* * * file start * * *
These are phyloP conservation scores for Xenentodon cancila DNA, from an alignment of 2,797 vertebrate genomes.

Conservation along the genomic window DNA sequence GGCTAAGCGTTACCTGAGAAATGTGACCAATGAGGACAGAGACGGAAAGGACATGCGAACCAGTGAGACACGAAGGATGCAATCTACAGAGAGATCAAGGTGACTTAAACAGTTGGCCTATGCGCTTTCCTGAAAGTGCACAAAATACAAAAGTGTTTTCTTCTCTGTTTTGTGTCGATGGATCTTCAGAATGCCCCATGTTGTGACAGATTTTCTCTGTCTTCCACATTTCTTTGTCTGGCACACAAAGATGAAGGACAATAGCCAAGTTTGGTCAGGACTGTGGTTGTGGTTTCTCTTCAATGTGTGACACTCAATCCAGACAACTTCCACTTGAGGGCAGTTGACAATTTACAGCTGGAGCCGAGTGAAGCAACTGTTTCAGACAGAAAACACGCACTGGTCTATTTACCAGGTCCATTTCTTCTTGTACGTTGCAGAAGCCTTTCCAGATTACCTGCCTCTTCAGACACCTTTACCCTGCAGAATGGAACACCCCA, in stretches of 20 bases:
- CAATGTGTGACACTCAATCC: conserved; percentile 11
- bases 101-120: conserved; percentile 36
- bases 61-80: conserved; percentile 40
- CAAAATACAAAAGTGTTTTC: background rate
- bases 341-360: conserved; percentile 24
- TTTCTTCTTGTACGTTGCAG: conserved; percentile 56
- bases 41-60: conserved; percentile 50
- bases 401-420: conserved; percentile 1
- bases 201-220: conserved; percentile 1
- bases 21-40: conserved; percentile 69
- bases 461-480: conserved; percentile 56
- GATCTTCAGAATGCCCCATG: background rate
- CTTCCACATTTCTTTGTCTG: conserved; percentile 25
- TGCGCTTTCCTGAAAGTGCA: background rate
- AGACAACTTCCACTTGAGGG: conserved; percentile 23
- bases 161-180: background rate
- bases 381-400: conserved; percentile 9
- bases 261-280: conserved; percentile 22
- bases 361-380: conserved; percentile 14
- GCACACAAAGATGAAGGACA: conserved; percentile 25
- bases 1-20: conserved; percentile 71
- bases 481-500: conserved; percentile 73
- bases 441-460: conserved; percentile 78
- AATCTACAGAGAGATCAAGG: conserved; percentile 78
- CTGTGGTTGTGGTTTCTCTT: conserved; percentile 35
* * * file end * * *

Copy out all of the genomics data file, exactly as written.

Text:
These are phyloP conservation scores for Xenentodon cancila DNA, from an alignment of 2,797 vertebrate genomes.

Conservation along the genomic window DNA sequence GGCTAAGCGTTACCTGAGAAATGTGACCAATGAGGACAGAGACGGAAAGGACATGCGAACCAGTGAGACACGAAGGATGCAATCTACAGAGAGATCAAGGTGACTTAAACAGTTGGCCTATGCGCTTTCCTGAAAGTGCACAAAATACAAAAGTGTTTTCTTCTCTGTTTTGTGTCGATGGATCTTCAGAATGCCCCATGTTGTGACAGATTTTCTCTGTCTTCCACATTTCTTTGTCTGGCACACAAAGATGAAGGACAATAGCCAAGTTTGGTCAGGACTGTGGTTGTGGTTTCTCTTCAATGTGTGACACTCAATCCAGACAACTTCCACTTGAGGGCAGTTGACAATTTACAGCTGGAGCCGAGTGAAGCAACTGTTTCAGACAGAAAACACGCACTGGTCTATTTACCAGGTCCATTTCTTCTTGTACGTTGCAGAAGCCTTTCCAGATTACCTGCCTCTTCAGACACCTTTACCCTGCAGAATGGAACACCCCA, in stretches of 20 bases:
- CAATGTGTGACACTCAATCC: conserved; percentile 11
- bases 101-120: conserved; percentile 36
- bases 61-80: conserved; percentile 40
- CAAAATACAAAAGTGTTTTC: background rate
- bases 341-360: conserved; percentile 24
- TTTCTTCTTGTACGTTGCAG: conserved; percentile 56
- bases 41-60: conserved; percentile 50
- bases 401-420: conserved; percentile 1
- bases 201-220: conserved; percentile 1
- bases 21-40: conserved; percentile 69
- bases 461-480: conserved; percentile 56
- GATCTTCAGAATGCCCCATG: background rate
- CTTCCACATTTCTTTGTCTG: conserved; percentile 25
- TGCGCTTTCCTGAAAGTGCA: background rate
- AGACAACTTCCACTTGAGGG: conserved; percentile 23
- bases 161-180: background rate
- bases 381-400: conserved; percentile 9
- bases 261-280: conserved; percentile 22
- bases 361-380: conserved; percentile 14
- GCACACAAAGATGAAGGACA: conserved; percentile 25
- bases 1-20: conserved; percentile 71
- bases 481-500: conserved; percentile 73
- bases 441-460: conserved; percentile 78
- AATCTACAGAGAGATCAAGG: conserved; percentile 78
- CTGTGGTTGTGGTTTCTCTT: conserved; percentile 35